A huge increase in the number of people in the UK seeking a career move has created cause for concern among employers. In the past, a job for life was viewed as the ideal choice for many workers. However, with the rise of the gig economy and a workforce that wants more variety, challenge, and development throughout their career, that’s all changed.
Today, few people stay in the same role for more than a few years and with the current buoyant job market. In fact, unemployment rates are at historic lows in many countries. And it appears that more people than ever are looking to move on to new pastures. According to the latest figures from Gartner’s Global Talent Monitor, 23% of employees are not convinced they should stay with their current employer. Representing a 13% increase on the same 12 month period previously.
More reasons to make a career move
Aside from the fact that there’s a skills shortage in many sectors, there are plenty of other reasons why workers are thinking about jumping ship at the moment. Uncertainty about Brexit is certainly a factor, especially with those working in multinational firms. Many employees are unsure what will happen to their job. Should their organisation move part, or all, of their operations to an EU country in the event of a hard Brexit. Many companies have already set up bases in Ireland, France and Germany. This has clearly unsettled some workers. Many are now taking advantage of a strong job market and looking for a career move closer to home.
At the same time, many workers on zero hour contracts are also looking for more stability in a less competitive job market. In turn this will create recruitment problems for companies used to the flexibility offered by keeping workers on zero hour contracts.
Across the board, work-life balance, job location and stability were the main factors cited by workers looking to move on. This clearly represents opportunities for employers that are looking to secure the best talent. Those that can offer the working environments and benefits that appeal to employees seeking a better work-life balance will do best. Those that don’t could lose their best talent to their competitors, affecting their own performance in the marketplace.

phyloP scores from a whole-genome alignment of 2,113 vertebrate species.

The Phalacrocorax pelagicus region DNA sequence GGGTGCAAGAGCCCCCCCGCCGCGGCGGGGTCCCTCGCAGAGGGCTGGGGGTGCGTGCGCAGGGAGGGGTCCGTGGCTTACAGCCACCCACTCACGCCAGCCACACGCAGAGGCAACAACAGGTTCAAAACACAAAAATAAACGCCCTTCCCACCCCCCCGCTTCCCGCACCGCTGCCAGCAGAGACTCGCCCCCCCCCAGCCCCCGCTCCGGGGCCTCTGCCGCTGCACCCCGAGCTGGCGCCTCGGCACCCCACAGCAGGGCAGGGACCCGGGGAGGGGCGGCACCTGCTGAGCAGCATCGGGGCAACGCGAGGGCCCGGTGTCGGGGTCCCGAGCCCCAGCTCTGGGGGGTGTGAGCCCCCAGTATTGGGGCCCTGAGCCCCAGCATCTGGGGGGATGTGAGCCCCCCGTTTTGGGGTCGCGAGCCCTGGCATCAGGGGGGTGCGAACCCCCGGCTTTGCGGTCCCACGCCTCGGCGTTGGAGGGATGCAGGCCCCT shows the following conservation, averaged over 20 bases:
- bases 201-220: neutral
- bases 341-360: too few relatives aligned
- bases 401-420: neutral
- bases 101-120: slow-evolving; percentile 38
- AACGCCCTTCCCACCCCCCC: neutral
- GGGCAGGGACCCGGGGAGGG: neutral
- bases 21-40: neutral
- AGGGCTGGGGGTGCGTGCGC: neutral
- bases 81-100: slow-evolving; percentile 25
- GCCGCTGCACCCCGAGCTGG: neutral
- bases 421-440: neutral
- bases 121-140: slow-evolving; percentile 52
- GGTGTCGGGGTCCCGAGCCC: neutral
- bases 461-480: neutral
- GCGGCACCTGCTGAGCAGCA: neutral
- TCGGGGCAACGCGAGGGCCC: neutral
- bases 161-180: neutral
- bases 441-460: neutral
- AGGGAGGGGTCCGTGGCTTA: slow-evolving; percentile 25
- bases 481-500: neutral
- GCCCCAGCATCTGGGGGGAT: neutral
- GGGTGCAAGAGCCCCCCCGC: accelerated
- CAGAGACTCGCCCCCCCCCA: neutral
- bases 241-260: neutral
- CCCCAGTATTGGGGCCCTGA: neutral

People want to stay close to home
It’s interesting too that job location has become a big priority for candidates. Since the turn of the millennium the number of people willing to relocate for work has fallen by a quarter. As living costs rise in London, the days of taking a career move to the capital seem to belong to a past era.
Now, more people are seeker out job opportunities closer to home, or in the larger regional centres’. Graduates no longer have the money and stability to take a leap and move to London. Between 1996 and 1999, 38,000 more graduates moved to London than left, while between 2013 and 2016, that figure was just 4000. The rising cost of housing relative to salaries will have played a big role here.
However Brexit plays out, 2019 certainly looks to be a busy year for the recruitment market – for both candidates and recruiters alike.
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